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The Canterbury Tales: The Miller's Tale

The Canterbury Tales: The Miller's Tale


by Geoffrey Chaucer

 Table of Contents

The Canterbury Tales: The Miller's Tale Foolishness and Folly Quotes

How we cite our quotes: Citations follow this format: (Line). We used the line numbering found on Librarius's online edition.

Quote #4

And thus she maketh Absolon hire ape,
And al his ernest turneth til a jape

Is it really Alisoun who makes Absolon appear foolish? Or is it his own refusal to give up the courtship in the face of continued rejection? There is a way in which Alisoun turns Absolon's earnestness into a joke, in her refusal to take it seriously herself.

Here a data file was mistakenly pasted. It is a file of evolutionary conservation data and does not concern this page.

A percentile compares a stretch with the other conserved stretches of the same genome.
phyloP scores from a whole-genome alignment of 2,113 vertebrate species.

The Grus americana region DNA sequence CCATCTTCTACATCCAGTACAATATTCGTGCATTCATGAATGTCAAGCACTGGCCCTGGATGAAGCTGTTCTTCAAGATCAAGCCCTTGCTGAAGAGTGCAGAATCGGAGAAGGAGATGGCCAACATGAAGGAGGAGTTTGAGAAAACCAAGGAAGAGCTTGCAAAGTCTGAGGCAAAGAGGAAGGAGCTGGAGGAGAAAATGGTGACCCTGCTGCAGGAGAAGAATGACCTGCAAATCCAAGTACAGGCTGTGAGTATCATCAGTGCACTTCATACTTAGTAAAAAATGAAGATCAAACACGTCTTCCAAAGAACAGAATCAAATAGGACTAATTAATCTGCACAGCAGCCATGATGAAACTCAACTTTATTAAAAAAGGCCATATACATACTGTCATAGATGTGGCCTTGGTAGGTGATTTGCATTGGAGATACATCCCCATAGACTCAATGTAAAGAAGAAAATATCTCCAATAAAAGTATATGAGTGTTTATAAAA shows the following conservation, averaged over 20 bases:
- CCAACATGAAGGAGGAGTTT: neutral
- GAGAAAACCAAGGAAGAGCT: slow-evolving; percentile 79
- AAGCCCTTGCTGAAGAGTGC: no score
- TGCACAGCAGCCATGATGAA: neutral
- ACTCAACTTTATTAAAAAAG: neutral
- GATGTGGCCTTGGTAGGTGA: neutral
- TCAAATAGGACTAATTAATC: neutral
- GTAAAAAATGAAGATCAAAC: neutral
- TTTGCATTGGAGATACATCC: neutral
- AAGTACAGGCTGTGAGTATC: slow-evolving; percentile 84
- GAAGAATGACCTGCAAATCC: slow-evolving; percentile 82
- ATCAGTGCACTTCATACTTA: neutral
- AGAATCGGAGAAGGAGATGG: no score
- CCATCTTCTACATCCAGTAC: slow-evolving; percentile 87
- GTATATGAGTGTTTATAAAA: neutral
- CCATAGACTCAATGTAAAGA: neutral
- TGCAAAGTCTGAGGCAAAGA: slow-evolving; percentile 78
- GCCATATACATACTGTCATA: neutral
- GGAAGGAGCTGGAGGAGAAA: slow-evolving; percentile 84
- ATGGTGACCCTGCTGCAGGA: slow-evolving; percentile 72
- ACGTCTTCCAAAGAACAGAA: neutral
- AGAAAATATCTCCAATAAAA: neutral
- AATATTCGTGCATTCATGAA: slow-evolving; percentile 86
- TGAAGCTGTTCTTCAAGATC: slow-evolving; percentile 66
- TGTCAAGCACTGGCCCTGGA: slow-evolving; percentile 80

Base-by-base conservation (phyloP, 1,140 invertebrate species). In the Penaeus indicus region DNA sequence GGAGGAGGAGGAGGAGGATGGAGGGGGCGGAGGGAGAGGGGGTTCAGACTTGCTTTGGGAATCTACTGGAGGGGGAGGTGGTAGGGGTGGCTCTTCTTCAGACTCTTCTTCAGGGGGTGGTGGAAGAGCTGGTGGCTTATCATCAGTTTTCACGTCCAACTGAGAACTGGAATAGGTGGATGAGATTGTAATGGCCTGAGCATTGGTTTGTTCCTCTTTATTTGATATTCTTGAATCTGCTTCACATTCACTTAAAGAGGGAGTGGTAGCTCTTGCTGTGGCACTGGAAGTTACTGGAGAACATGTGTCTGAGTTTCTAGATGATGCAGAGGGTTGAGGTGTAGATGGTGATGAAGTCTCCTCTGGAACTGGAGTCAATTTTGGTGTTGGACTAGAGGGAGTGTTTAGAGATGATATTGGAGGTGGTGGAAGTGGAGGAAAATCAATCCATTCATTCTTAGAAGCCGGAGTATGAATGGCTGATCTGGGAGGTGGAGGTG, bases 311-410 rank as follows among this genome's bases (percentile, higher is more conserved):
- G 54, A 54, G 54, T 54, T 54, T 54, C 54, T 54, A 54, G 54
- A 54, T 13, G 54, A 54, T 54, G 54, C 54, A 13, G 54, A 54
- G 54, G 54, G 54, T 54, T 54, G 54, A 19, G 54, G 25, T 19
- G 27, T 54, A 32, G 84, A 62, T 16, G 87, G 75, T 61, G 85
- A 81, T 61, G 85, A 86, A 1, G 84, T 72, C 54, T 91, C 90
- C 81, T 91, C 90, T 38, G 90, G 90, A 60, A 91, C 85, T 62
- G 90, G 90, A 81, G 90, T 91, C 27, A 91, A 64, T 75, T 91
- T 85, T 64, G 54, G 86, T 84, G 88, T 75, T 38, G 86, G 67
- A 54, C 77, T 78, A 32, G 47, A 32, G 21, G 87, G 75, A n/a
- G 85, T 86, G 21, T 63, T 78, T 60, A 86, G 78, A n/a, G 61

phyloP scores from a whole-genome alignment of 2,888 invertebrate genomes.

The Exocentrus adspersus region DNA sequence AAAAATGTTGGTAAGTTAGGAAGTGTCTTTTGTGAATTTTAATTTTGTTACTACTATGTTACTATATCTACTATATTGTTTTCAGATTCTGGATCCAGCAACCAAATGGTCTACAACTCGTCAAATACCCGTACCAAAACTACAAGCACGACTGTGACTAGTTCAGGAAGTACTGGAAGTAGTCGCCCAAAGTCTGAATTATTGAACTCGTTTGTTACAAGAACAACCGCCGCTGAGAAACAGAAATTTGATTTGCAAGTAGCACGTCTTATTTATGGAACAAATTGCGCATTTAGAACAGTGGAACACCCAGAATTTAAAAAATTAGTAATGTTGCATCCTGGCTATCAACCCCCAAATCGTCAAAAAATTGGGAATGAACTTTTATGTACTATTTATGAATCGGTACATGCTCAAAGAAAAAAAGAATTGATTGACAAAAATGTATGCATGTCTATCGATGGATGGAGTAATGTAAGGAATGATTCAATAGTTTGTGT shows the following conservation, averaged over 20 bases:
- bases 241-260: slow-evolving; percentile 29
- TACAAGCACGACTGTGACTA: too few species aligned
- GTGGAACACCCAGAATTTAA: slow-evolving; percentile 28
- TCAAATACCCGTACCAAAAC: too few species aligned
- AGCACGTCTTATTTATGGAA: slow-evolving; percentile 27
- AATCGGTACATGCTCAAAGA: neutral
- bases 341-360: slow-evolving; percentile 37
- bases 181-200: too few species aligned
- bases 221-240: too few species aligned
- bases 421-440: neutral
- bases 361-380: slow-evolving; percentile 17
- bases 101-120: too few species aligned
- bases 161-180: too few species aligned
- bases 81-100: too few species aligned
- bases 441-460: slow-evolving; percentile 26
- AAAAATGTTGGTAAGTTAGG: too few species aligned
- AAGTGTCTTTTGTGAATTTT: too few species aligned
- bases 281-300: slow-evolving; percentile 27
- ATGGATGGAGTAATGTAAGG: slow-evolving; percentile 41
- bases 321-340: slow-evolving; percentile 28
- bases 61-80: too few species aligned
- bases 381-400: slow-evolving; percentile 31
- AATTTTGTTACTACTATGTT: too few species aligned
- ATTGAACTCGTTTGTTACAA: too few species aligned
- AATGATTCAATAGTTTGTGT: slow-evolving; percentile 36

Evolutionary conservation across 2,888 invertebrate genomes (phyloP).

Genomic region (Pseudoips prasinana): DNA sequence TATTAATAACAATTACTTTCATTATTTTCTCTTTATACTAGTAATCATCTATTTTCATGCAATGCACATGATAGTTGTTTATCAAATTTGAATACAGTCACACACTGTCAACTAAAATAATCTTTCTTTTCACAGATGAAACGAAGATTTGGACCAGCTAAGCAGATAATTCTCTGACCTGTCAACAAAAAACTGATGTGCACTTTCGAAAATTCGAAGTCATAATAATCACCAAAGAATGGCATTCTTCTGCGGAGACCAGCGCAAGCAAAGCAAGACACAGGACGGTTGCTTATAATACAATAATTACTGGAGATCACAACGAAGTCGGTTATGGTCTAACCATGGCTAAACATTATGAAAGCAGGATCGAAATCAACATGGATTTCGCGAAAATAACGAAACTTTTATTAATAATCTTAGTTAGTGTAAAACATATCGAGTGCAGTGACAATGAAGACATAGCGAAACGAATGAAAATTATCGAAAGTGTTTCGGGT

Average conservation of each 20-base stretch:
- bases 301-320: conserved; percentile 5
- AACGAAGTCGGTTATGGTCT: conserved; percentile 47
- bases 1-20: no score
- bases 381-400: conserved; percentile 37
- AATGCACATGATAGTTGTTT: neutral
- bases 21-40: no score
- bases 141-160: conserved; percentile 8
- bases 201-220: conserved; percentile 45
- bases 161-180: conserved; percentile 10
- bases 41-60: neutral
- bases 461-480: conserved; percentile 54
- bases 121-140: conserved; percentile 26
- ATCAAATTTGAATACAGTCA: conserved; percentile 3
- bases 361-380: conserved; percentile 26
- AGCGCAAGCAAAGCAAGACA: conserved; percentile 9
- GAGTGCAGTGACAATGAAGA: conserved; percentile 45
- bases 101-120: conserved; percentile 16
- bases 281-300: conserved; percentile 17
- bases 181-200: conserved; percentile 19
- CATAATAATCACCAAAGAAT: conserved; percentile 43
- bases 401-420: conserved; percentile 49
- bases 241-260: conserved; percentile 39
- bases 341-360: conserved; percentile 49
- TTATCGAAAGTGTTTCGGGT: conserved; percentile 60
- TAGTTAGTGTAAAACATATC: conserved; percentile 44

Quote #5

. . . Nicholas shal shapen him a whyle
This sely jalous housbond to bigyle

"Sely" means stupid, but it also means innocent and harmless, the implication being that the innocent lack guile. It's a perfect word to describe John, whose "sely"-ness derives from a somewhat innocent nature that fails to see the treachery in others.

Quote #6

Ye, blessed be alwey a lewed man
That noght but only his bileeve can!


John's defense of the "lewed" or "unlearned" is rendered foolish by the ease with which he is duped by Nicholas only a few lines later. If John had probed further into Nicholas's story, perhaps he would not have been so easily tricked.

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